Saturday, February 19, 2005

 

That Darned Apostrophe

David Vestal points out that "troops" isn't even a word. "Troop" is already plural, the singular being "trooper." This is one of those cases where usage is going to have its way, though, as with the repulsive deployment of "impact" as a verb. We should really just say "soldiers."

There are a few more strange errors that seem to be ubiquitous on the internet. One is a persistent misspelling of "lose." People write "loose" instead. Unless usage has sanctioned a mere misspelling, "loose" is still the opposite of "tight," whereas the opposite of "win" is "lose."

A traditional error that has always been widespread is that #$%! apostrophe with the word it. A majority of people just never know where to put it. For the record--though it will do no good in any general sense--plurals don't get apostrophes. You don't pull on your short's and take your basket's and your blanket's to the beach. Just add the "s." Cameras. Lamborghinis. Brats. Like that.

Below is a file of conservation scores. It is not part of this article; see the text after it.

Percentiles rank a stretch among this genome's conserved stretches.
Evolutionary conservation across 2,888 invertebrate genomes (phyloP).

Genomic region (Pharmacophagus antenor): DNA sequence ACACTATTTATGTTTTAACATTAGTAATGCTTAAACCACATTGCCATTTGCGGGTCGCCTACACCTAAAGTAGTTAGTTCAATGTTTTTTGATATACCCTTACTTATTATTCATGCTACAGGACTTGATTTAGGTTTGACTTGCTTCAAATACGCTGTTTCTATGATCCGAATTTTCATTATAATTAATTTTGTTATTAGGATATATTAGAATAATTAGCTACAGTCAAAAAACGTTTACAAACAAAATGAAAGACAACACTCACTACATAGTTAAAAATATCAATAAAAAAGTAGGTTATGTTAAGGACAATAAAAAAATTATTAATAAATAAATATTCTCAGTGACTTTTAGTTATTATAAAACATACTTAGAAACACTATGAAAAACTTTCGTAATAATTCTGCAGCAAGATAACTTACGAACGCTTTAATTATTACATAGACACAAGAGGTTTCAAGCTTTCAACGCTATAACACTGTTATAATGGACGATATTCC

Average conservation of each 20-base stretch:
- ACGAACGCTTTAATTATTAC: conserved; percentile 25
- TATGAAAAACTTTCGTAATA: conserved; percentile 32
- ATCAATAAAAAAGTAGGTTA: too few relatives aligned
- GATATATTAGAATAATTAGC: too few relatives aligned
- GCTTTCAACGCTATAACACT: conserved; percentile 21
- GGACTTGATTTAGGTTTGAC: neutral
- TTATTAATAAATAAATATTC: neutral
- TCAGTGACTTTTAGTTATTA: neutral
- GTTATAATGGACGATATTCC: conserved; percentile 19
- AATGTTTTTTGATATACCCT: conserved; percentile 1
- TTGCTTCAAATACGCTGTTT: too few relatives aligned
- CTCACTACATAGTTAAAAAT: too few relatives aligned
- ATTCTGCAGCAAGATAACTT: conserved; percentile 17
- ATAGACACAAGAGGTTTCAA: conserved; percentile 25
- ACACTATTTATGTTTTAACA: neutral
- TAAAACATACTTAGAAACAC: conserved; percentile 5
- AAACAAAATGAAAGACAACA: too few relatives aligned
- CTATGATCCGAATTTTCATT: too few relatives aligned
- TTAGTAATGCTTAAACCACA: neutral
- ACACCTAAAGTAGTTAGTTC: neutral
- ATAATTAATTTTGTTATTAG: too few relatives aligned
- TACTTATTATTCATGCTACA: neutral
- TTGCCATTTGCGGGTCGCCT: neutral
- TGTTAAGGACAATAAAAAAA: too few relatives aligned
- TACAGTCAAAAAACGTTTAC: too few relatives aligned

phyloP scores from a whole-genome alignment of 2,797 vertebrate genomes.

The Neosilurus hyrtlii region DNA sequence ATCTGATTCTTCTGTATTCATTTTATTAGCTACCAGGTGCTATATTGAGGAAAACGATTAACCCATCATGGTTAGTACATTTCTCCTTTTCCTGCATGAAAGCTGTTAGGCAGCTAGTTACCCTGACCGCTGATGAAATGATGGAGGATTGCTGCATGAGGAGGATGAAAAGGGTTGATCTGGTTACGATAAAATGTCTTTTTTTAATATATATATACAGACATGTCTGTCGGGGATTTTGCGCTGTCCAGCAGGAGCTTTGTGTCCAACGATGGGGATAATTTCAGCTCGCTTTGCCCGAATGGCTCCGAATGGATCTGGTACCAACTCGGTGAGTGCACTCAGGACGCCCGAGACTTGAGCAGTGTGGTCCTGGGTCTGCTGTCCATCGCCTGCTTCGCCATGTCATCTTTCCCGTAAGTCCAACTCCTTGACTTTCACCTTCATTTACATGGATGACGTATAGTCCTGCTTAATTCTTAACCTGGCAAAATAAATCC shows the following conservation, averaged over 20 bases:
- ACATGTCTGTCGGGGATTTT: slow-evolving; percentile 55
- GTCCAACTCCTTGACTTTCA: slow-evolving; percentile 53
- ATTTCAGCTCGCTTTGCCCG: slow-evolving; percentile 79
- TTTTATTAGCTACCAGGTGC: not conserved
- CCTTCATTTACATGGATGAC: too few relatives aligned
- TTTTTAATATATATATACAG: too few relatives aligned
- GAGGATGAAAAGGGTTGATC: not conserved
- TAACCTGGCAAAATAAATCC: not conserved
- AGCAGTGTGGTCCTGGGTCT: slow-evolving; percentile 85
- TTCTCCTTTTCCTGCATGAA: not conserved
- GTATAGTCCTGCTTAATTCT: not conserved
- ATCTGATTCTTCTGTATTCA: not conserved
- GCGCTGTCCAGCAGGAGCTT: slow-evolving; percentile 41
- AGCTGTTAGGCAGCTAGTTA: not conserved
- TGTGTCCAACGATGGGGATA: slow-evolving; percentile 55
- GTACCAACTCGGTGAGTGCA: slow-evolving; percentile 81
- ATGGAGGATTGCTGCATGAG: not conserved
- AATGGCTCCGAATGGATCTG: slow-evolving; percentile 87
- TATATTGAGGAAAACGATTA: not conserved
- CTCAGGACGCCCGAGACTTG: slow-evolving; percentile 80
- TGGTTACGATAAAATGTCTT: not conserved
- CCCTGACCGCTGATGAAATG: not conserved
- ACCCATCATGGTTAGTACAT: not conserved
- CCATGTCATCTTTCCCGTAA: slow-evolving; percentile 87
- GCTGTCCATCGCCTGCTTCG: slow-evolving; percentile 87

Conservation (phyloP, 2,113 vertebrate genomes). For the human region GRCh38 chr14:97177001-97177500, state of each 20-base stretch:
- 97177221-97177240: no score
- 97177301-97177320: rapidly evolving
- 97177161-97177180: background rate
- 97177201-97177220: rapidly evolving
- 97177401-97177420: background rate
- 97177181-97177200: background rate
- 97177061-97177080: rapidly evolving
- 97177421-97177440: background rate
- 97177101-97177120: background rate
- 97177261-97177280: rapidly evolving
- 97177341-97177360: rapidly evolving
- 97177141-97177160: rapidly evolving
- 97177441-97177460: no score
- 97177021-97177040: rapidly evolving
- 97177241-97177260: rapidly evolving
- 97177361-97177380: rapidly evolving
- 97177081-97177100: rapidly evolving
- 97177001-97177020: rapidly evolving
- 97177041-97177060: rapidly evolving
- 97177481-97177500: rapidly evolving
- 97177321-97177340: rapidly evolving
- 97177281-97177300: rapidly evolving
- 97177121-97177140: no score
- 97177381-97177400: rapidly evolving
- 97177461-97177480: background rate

It's when something belongs to something that the apostrophe kicks in--except with the word it. Then it's its. For purposes of self-defensive grammar, just remember that, first of all, there is no such construction as its', with the apostrophe after the s. There are only two possibilities: its and it's. And to tell the two apart, just remember that the apostrophe always has to replace something.

It's too bad: the apostrophe replaces the "i" in "is." It is too bad.

The dog bit its owner; the owner bit it back. Possessive: no apostrophe.

It's been too long! The apostrophe replaces the "ha" in "has." It has been too long.

It's in its case. The female mantis ate its mate. Its eggs were then eaten by birds.


I could go on, but aren't you glad I won't?


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